This research project investigates how communication design can improve COVID-19's domestic tourism downturn in Australia. Many countries have halted some or all international travel since the onset of the COVID-19 pandemic. The Australian tourism environment has also been greatly affected. International Travel for Australians likely will not return until 2024, and the domestic market has also suffered a strong impact. As a designer, I seek new breakthroughs to promote domestic travel in Australia and help accelerate economic development and cultural dissemination.
This investigation has been conducted through my design practice, and more specifically within that, an illustration practice. I’ve chosen illustration because it’s been an area which until 9 months ago, I had very little experience in, and is an area in which I want to take my future practice.
Several changes have occurred throughout the project in response to the global pandemic. With borders still closed, my initial desire to explore illustration to support international tourism was not realistic. Instead, I turned towards local tourism through the design of a passport booklet and stamps for Phillip Island (an important destination in Victoria), encouraging Australians to visit the region and collect their visitor stamps. The critical elements of this final solution, as I will discuss, have been the development and refinement of the passport book strategy as well as the design of the book and the illustrations to make it appeal to visitors and make something that people will want to collect.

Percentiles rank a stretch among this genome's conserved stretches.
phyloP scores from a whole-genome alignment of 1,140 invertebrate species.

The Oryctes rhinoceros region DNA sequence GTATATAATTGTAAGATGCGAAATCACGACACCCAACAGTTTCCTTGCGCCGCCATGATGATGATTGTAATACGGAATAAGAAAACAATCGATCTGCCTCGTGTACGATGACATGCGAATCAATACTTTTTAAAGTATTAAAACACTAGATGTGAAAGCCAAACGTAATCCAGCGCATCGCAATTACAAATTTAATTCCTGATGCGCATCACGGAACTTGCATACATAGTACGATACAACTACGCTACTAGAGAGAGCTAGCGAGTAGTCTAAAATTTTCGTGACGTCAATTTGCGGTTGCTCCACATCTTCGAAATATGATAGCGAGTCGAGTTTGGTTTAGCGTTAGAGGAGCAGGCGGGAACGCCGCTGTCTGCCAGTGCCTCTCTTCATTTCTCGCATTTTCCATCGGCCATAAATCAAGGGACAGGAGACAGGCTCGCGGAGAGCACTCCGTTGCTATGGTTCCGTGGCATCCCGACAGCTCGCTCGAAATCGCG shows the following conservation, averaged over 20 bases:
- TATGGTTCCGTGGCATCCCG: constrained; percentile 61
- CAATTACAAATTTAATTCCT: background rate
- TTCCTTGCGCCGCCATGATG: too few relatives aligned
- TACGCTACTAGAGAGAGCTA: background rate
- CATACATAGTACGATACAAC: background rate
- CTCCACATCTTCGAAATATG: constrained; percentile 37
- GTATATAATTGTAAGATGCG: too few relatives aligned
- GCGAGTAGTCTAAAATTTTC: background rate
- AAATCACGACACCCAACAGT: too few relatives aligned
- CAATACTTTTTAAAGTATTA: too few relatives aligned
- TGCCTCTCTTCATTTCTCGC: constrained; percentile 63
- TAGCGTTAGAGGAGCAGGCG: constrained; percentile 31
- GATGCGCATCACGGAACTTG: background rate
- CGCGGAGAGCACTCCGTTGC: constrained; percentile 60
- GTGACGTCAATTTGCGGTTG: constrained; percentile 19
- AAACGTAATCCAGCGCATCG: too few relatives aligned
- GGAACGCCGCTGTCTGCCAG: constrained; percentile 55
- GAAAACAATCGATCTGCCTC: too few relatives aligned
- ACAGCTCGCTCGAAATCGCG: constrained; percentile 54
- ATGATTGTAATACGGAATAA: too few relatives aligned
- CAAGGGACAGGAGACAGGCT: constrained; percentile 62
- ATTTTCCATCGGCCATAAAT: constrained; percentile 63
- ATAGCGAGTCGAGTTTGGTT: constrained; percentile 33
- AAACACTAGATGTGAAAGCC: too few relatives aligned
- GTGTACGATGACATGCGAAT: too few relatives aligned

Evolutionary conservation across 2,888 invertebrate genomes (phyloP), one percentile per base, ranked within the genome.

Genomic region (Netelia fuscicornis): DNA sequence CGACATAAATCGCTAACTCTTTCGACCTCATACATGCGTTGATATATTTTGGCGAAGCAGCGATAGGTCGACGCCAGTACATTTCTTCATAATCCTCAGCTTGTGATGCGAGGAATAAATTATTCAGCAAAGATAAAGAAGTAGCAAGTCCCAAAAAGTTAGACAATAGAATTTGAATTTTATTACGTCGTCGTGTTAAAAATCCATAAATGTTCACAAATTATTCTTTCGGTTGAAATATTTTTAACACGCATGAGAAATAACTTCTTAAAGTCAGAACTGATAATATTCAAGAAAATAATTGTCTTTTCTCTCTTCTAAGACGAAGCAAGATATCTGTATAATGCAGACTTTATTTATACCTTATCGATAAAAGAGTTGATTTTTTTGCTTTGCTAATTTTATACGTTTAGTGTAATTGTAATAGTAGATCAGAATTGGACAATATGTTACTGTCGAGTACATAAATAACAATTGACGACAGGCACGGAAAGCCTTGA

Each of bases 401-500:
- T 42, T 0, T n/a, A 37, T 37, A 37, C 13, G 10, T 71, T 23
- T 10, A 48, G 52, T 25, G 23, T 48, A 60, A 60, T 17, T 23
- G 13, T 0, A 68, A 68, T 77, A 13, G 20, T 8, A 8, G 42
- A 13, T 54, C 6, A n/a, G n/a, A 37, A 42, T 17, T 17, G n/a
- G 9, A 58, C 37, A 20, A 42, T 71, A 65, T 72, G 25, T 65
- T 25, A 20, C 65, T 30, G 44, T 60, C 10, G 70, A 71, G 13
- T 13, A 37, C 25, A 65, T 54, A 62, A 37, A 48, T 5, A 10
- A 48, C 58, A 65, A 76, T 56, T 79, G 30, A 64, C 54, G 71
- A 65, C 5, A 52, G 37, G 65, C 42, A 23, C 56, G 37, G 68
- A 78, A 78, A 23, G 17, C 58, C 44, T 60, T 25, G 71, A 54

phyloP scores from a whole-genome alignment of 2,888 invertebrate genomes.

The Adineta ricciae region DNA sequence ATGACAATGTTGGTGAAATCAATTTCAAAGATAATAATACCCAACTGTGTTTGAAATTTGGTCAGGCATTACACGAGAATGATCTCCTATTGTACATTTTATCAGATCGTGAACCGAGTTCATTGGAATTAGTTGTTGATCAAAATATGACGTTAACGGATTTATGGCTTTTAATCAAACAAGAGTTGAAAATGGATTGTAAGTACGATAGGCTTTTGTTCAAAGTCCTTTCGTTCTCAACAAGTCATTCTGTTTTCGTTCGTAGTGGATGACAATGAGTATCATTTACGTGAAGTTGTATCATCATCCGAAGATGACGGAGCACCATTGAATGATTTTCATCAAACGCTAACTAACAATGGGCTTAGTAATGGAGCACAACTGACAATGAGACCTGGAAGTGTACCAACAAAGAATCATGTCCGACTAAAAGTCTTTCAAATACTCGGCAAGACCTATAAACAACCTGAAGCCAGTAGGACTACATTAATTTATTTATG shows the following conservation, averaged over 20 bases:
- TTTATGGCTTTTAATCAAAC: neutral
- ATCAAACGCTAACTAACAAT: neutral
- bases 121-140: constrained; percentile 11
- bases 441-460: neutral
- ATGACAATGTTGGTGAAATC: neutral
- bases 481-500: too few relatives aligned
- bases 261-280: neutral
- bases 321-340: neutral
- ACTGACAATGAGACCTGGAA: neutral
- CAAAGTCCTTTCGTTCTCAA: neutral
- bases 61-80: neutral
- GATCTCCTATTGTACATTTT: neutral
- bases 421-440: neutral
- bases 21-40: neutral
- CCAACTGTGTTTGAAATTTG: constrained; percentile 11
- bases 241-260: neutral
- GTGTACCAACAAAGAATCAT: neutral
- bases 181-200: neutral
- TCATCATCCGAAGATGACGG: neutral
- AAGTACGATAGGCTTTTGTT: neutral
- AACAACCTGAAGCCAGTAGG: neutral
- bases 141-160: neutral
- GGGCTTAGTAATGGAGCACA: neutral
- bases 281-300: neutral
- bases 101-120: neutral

The results of this project, as I will discuss, have been the development of a compelling design proposition to encourage local tourism, but also critical development in my communication design practice focusing on two main elements: design strategy and illustration practice.